Kristina works long hours serving low-income moms at WIC (Special Supplemental Nutrition Program for Women, Infants and Children), which provides state grants, healthcare referrals and nutrition education for new moms.
As a mom who used WIC for her own children, Kristina was familiar with the program, and that made her a great fit for her job. However, all is not well for Kristina and her four kids, who range in age from kindergarten to seventh grade.
Despite working so much, she still finds herself at Second Harvest getting extra food to make sure her family has enough to eat throughout the month. She notices things are especially tight during the summer months. Thousands of kids depend on school meals to eat during the year.
Kristina and her family appreciate services like the Second Harvest Mobile Food Bank that visits her children’s school. Things still get tight during the summer, when her kids can’t eat lunch at school. “Everyone is hurting for services then. I really depend on those programs to help provide for them. The summer is harder for us.”
Things are harder, in part, because mothers and single mothers are often working so-called ‘pink-collar’ jobs – professions dominated by women – that tend to pay lower wages and have lower mobility. The impact is even bigger when women in lower-paying jobs have families to care for.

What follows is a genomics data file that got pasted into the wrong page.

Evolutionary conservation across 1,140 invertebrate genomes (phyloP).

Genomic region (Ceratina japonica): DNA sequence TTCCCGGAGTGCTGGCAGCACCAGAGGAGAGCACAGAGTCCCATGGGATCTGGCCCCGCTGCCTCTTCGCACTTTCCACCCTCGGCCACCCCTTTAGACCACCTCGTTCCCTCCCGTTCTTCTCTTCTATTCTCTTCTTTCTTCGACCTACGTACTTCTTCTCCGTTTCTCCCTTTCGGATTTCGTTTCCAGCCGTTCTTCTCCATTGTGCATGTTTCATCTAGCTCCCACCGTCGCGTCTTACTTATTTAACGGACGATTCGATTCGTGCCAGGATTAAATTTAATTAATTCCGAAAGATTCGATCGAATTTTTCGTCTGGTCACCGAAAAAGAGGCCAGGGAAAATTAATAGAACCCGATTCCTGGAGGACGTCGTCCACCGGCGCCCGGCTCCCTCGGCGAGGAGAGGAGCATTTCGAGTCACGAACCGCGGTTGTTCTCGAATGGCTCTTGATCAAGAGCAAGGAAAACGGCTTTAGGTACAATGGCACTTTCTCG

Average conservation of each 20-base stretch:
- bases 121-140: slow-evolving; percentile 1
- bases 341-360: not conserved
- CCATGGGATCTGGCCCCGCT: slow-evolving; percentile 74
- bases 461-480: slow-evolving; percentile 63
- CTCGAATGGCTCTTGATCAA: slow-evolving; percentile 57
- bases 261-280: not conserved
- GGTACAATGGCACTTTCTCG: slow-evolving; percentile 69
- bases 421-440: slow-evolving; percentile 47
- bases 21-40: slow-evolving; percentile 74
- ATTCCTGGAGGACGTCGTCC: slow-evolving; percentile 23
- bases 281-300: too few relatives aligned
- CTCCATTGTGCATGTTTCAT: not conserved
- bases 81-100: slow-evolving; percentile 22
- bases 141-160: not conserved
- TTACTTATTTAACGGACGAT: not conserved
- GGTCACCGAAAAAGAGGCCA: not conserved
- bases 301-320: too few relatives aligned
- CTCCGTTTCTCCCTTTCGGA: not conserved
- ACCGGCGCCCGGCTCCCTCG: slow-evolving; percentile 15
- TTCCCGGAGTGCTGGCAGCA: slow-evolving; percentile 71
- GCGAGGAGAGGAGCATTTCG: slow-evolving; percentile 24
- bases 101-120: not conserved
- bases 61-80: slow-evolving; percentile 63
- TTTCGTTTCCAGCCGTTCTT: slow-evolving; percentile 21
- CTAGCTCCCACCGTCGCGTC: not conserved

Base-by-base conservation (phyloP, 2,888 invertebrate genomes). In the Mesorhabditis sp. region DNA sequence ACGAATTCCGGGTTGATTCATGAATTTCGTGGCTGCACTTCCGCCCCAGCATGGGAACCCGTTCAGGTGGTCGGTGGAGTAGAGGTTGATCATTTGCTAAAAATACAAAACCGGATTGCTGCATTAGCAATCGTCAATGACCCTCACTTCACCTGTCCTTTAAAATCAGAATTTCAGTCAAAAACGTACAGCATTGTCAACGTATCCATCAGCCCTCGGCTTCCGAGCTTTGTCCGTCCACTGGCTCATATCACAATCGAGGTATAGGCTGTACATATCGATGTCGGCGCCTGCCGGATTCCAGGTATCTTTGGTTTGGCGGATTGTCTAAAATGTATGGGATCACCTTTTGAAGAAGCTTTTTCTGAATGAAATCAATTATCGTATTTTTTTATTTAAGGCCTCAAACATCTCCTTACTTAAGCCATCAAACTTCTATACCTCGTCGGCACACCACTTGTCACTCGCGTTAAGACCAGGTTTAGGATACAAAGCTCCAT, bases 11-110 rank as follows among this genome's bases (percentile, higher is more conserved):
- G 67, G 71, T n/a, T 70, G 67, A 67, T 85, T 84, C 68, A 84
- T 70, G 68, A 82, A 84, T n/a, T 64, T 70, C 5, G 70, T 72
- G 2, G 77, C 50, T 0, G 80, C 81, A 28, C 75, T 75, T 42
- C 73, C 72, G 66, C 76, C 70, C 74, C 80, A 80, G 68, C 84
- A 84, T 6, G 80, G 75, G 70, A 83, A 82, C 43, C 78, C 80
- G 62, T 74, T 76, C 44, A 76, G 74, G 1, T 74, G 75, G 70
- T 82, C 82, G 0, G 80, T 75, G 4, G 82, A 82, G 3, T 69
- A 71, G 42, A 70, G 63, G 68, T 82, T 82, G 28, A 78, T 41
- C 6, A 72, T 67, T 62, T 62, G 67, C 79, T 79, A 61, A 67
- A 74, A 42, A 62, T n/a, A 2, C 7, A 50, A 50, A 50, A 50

In a recent study by Oxfam on low-wage jobs, (characterized by low job mobility, wages under $15 per hour, and little to no required training) researchers found women held 80 percent of these jobs.
Kristina loves her job; she works one on one with low-income moms and helps them navigate the state’s often complicated benefits system. She’s even travelled to Olympia to do advocacy work for early childhood education. But her work alone isn’t enough to keep the family afloat.
“Getting out of poverty is really hard because there’s this point that you hit where the more money you make you lose benefits,” she said. Money lost through benefits isn’t usually made up through low or mid-wage jobs, especially with a large family to feed. We often think of people using food banks or ‘low income’ as the desperately poor, but that’s often not the case. Increasing costs of living make even mid-wage jobs into low-income jobs.
According to a 2017 report on income from Housing and Urban Development, the median income in Spokane County is $65,700. By their numbers, a low-income family of four would have a household income of $52,550. A low-income single person would earn an income of $36,800, or an hourly wage of $17.69 would be considered low-income in Spokane County.